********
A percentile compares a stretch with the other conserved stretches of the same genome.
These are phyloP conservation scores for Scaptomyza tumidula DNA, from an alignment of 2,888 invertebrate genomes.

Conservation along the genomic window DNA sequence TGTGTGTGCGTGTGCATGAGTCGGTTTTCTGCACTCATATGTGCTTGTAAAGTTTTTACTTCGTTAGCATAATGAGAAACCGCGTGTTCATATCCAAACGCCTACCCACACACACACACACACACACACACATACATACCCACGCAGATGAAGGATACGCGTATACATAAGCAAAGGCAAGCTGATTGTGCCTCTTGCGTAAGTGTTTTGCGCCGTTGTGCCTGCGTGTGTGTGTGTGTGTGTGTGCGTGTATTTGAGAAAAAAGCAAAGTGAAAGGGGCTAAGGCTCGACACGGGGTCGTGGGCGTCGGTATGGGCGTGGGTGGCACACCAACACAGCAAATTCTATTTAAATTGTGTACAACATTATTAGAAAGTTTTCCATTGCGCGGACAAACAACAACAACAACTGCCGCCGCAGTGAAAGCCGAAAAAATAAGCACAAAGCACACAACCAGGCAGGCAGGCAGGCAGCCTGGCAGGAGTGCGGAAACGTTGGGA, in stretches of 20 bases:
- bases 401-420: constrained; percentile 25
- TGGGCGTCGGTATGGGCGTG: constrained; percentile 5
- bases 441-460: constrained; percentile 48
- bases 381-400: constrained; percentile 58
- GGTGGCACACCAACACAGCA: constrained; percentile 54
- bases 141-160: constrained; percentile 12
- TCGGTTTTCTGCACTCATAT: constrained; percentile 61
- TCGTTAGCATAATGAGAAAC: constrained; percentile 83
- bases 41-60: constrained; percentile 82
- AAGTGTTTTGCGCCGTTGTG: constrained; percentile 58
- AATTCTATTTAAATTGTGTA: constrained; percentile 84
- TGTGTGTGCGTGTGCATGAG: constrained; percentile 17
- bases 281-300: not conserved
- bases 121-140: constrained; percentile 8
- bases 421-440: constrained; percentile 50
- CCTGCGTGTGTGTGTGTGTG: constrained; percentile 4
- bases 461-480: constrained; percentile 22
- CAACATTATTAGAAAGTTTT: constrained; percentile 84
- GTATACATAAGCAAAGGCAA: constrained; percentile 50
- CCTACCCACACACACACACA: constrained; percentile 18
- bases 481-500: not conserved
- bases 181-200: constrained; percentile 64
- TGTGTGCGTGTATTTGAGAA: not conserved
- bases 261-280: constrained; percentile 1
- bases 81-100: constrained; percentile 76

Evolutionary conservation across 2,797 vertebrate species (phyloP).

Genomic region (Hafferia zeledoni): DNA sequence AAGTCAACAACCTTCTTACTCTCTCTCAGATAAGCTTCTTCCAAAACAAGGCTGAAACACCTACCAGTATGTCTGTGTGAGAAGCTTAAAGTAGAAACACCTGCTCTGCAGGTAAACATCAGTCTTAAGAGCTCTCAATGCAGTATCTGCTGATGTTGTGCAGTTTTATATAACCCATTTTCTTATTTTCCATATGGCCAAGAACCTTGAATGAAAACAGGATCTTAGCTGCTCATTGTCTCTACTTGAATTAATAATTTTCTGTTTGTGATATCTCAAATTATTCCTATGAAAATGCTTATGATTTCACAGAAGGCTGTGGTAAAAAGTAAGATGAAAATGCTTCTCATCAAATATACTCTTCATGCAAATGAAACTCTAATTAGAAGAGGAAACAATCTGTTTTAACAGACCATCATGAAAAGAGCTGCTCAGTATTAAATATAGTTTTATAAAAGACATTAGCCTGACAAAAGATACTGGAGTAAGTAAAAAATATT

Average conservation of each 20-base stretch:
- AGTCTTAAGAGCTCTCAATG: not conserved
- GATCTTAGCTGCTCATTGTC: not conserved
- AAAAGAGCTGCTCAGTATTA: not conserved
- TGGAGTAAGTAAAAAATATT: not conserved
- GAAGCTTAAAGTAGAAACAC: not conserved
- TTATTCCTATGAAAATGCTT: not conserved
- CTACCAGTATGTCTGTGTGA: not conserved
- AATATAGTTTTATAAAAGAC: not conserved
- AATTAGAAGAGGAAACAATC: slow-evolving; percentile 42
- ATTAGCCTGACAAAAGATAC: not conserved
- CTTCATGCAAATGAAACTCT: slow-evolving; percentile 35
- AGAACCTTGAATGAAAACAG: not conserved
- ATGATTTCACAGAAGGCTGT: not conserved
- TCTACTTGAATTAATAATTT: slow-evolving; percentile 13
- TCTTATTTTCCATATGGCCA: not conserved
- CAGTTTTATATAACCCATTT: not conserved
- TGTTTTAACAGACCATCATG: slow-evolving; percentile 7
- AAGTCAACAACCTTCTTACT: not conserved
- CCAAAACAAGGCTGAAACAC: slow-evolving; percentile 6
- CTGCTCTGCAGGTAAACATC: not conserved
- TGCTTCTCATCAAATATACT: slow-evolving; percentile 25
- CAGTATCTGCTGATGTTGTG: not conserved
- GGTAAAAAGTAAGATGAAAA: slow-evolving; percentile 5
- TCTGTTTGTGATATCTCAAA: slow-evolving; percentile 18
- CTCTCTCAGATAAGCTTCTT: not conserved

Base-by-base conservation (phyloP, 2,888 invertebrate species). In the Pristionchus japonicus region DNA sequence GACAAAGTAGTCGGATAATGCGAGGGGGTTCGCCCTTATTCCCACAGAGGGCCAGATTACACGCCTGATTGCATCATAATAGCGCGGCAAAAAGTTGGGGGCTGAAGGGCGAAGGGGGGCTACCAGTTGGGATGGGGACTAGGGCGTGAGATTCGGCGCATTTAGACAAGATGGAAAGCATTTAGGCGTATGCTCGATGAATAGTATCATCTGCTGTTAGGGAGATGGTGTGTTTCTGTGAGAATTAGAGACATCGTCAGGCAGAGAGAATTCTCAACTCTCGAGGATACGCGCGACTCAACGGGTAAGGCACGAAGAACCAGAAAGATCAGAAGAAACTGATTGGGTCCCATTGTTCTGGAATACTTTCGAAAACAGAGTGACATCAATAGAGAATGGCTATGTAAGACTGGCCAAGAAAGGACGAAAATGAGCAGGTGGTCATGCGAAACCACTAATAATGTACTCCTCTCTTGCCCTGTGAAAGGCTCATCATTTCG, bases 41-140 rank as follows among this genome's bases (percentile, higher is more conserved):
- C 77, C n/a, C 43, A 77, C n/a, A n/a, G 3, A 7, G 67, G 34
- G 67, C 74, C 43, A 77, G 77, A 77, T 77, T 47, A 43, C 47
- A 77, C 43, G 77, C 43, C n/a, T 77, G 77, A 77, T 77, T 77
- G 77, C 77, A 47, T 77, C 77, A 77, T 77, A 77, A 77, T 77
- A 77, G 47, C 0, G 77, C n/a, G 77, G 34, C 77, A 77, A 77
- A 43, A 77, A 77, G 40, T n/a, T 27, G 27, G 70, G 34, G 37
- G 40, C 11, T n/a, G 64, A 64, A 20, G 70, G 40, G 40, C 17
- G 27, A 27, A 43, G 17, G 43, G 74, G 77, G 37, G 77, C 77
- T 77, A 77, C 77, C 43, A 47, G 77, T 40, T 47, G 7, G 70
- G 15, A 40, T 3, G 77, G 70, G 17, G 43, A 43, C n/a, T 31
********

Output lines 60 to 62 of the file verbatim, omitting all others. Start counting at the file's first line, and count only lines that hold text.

- A 77, C 43, G 77, C 43, C n/a, T 77, G 77, A 77, T 77, T 77
- G 77, C 77, A 47, T 77, C 77, A 77, T 77, A 77, A 77, T 77
- A 77, G 47, C 0, G 77, C n/a, G 77, G 34, C 77, A 77, A 77